THE BUILDER'S SECRET: LEARNING THE ART OF LIVING THROUGH THE CRAFT OF BUILDING,
by George Ehrenhaft.
George Ehrenhaft has opened a new door, one that leads into the mystical, highly personal realm of why
remodelers, rehabilitators, and home builders create their personal domains with their own hands. This
is touchy territory--one potential subject flatly told Ehrenhaft it was none of his damn business. Others
made excuses. I'm glad the author persisted. The result is a balanced offering of widely diverse stories:
teacher, housecleaner, teacher, architect, graphic artist, symphony flutist, policeman, artist, builder-writer.
Most interviewees began their projects overenthused and underinformed. Lacking knowledge, skills, and tools,
they were impelled by financial necessity, curiosity, fantasy, a hunger for a transcendent adventure. Men
with wives struggling to understand; women dealing with macho members of the building trades. Personal
relationships gone awry. Disaster and achievement. Despair and elation. The author found sentiment,
resilience, intuition, testing of limits, reverence for nature, "a conspiracy of forces," and "'being
filled with a thrilling and joyous sense of Shelter--with a capital S.'" Like writers who must write,
owner-builders must build. Pity those who never feel the natural high of living in their own created shelter.
Pity yourself? Or step into the lives of these nine and live the transcendent moments with them.
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THE BUILDER'S SECRET
GAVIOTAS: A VILLAGE TO REINVENT THE WORLD, by Alan Weisman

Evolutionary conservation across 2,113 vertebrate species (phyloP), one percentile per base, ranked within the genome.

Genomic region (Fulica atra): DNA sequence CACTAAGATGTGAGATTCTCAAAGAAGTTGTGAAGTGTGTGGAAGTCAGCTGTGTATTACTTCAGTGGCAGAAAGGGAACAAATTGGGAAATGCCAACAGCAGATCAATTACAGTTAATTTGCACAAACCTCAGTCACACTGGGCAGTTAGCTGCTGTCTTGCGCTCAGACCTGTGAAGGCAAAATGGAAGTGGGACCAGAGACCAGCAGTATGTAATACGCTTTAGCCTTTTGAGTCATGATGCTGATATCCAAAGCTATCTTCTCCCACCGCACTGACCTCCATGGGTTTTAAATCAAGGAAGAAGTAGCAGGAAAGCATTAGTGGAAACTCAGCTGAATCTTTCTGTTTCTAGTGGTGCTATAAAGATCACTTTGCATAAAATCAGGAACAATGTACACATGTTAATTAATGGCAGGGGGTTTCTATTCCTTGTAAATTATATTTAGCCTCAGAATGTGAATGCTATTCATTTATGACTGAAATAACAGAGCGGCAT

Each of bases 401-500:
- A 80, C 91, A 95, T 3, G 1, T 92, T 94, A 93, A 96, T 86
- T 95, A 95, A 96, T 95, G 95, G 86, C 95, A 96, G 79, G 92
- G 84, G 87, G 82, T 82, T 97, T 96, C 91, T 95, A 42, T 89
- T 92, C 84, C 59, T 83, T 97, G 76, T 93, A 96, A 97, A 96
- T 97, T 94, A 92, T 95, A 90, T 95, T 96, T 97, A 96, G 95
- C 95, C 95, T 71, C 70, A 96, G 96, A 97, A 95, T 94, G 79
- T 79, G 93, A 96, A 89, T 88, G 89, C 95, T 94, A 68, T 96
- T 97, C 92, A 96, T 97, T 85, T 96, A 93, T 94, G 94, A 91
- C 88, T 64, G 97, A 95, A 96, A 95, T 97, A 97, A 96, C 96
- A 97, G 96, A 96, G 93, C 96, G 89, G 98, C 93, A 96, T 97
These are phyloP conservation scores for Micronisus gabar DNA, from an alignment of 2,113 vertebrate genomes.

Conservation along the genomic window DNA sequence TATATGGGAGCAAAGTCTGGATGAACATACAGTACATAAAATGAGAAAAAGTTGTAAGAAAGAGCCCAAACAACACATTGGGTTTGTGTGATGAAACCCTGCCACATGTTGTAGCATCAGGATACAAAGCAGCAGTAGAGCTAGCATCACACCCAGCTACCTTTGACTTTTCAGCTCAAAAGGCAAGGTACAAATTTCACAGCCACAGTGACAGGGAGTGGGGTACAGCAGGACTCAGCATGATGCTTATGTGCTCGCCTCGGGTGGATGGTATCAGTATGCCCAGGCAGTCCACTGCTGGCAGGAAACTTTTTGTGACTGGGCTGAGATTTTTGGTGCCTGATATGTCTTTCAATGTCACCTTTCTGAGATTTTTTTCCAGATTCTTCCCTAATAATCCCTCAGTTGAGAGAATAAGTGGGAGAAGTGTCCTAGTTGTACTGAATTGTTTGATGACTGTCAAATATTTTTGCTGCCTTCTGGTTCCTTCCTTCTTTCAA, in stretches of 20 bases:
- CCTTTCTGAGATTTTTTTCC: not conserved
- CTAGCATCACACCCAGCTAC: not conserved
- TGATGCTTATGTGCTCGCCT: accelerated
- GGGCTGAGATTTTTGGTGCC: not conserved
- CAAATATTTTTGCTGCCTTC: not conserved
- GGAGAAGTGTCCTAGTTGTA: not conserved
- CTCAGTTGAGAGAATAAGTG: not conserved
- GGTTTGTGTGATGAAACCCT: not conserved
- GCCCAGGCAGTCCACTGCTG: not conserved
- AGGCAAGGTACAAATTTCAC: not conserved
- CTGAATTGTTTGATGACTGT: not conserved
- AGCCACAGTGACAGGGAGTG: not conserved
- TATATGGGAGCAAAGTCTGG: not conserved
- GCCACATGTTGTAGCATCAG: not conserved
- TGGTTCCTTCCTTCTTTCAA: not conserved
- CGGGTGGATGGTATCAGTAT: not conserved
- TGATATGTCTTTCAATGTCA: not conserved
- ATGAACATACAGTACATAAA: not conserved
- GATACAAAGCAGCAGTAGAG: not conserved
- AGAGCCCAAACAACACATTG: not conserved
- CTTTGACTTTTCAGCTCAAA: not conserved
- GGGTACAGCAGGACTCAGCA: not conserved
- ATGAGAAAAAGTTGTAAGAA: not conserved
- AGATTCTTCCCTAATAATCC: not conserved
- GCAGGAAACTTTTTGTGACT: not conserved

In 1966, when he was 22, Paolo Lugari and his brother drove over barely
passable roads to a desolate area 200 miles east of Bogota, Columbia. The
llanos area is a poor-soil barren that grows only a few nutrient-deficient
grasses, a vast expanse of sun-baked plains in spite of over 100 inches
of rain per year. A place of deadly water and hungry mosquitos. Conditions
were so daunting that the Columbian government abandoned an attempt to
build a road through the area. Lugari saw an opportunity to create something
very special. And he did it. Today Gaviotas is a thriving, sustainable
community of hundreds of joyous people studying, inventing, producing,
singing and dancing amidst a huge forest that they planted. Residents from
all walks of life have designed and built, planted and harvested, birthed,
nurtured, taught, and entertained. There are teeter-totters that operate
super-efficient pumps to bring water to the school, solar heat to cook
meals, solar kettles to sterilize drinking water, ultra-light windmills
to provide power. The hospital has been designated one of the 40 most important
buildings in the world. Some have called Gaviotas a utopia. Lugari insists
that, "Utopia literally means no place. We call Gaviotas a topia because
it's real." Gaviotas the village is surprising, uplifting, extraordinary.
Gaviotas the nonfiction book is as compelling as a novel, as educational
as a textbook, as inspirational as the biography of a great person. If
you need to rise early, do not take this book to bed with you.
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